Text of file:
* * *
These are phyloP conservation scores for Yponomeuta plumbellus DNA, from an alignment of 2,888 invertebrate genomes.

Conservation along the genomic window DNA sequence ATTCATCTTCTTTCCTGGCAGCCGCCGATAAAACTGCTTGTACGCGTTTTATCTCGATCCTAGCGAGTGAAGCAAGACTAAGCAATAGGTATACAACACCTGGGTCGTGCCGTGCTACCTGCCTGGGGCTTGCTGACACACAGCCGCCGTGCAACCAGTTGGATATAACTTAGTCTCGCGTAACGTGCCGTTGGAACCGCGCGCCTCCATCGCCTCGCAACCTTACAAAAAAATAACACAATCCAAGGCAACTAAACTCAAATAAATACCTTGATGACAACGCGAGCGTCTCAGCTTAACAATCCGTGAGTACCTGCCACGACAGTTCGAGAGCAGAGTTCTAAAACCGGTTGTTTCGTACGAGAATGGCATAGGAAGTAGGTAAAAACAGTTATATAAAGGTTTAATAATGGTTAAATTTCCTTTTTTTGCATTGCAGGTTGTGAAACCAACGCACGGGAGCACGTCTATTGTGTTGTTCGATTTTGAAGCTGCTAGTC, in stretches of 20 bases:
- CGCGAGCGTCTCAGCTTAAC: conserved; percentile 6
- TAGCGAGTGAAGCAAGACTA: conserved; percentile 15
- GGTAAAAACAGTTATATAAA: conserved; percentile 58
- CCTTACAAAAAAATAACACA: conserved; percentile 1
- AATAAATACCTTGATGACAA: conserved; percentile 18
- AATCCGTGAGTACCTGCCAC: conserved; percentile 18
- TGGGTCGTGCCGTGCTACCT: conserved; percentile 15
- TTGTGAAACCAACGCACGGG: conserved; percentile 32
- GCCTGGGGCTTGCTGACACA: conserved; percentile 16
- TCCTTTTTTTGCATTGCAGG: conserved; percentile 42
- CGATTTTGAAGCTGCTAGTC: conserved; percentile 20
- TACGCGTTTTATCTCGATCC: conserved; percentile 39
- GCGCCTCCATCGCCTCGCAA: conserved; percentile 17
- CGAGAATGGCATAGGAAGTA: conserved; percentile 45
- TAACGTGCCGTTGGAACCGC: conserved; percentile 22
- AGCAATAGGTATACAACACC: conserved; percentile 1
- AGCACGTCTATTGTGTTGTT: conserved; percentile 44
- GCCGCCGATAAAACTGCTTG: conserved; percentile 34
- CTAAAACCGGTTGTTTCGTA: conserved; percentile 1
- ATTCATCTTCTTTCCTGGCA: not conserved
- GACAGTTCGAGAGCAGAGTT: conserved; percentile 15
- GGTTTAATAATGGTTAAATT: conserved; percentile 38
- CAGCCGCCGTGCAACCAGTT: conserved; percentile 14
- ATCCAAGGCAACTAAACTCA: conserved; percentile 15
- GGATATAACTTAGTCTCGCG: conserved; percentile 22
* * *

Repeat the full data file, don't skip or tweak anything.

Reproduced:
These are phyloP conservation scores for Yponomeuta plumbellus DNA, from an alignment of 2,888 invertebrate genomes.

Conservation along the genomic window DNA sequence ATTCATCTTCTTTCCTGGCAGCCGCCGATAAAACTGCTTGTACGCGTTTTATCTCGATCCTAGCGAGTGAAGCAAGACTAAGCAATAGGTATACAACACCTGGGTCGTGCCGTGCTACCTGCCTGGGGCTTGCTGACACACAGCCGCCGTGCAACCAGTTGGATATAACTTAGTCTCGCGTAACGTGCCGTTGGAACCGCGCGCCTCCATCGCCTCGCAACCTTACAAAAAAATAACACAATCCAAGGCAACTAAACTCAAATAAATACCTTGATGACAACGCGAGCGTCTCAGCTTAACAATCCGTGAGTACCTGCCACGACAGTTCGAGAGCAGAGTTCTAAAACCGGTTGTTTCGTACGAGAATGGCATAGGAAGTAGGTAAAAACAGTTATATAAAGGTTTAATAATGGTTAAATTTCCTTTTTTTGCATTGCAGGTTGTGAAACCAACGCACGGGAGCACGTCTATTGTGTTGTTCGATTTTGAAGCTGCTAGTC, in stretches of 20 bases:
- CGCGAGCGTCTCAGCTTAAC: conserved; percentile 6
- TAGCGAGTGAAGCAAGACTA: conserved; percentile 15
- GGTAAAAACAGTTATATAAA: conserved; percentile 58
- CCTTACAAAAAAATAACACA: conserved; percentile 1
- AATAAATACCTTGATGACAA: conserved; percentile 18
- AATCCGTGAGTACCTGCCAC: conserved; percentile 18
- TGGGTCGTGCCGTGCTACCT: conserved; percentile 15
- TTGTGAAACCAACGCACGGG: conserved; percentile 32
- GCCTGGGGCTTGCTGACACA: conserved; percentile 16
- TCCTTTTTTTGCATTGCAGG: conserved; percentile 42
- CGATTTTGAAGCTGCTAGTC: conserved; percentile 20
- TACGCGTTTTATCTCGATCC: conserved; percentile 39
- GCGCCTCCATCGCCTCGCAA: conserved; percentile 17
- CGAGAATGGCATAGGAAGTA: conserved; percentile 45
- TAACGTGCCGTTGGAACCGC: conserved; percentile 22
- AGCAATAGGTATACAACACC: conserved; percentile 1
- AGCACGTCTATTGTGTTGTT: conserved; percentile 44
- GCCGCCGATAAAACTGCTTG: conserved; percentile 34
- CTAAAACCGGTTGTTTCGTA: conserved; percentile 1
- ATTCATCTTCTTTCCTGGCA: not conserved
- GACAGTTCGAGAGCAGAGTT: conserved; percentile 15
- GGTTTAATAATGGTTAAATT: conserved; percentile 38
- CAGCCGCCGTGCAACCAGTT: conserved; percentile 14
- ATCCAAGGCAACTAAACTCA: conserved; percentile 15
- GGATATAACTTAGTCTCGCG: conserved; percentile 22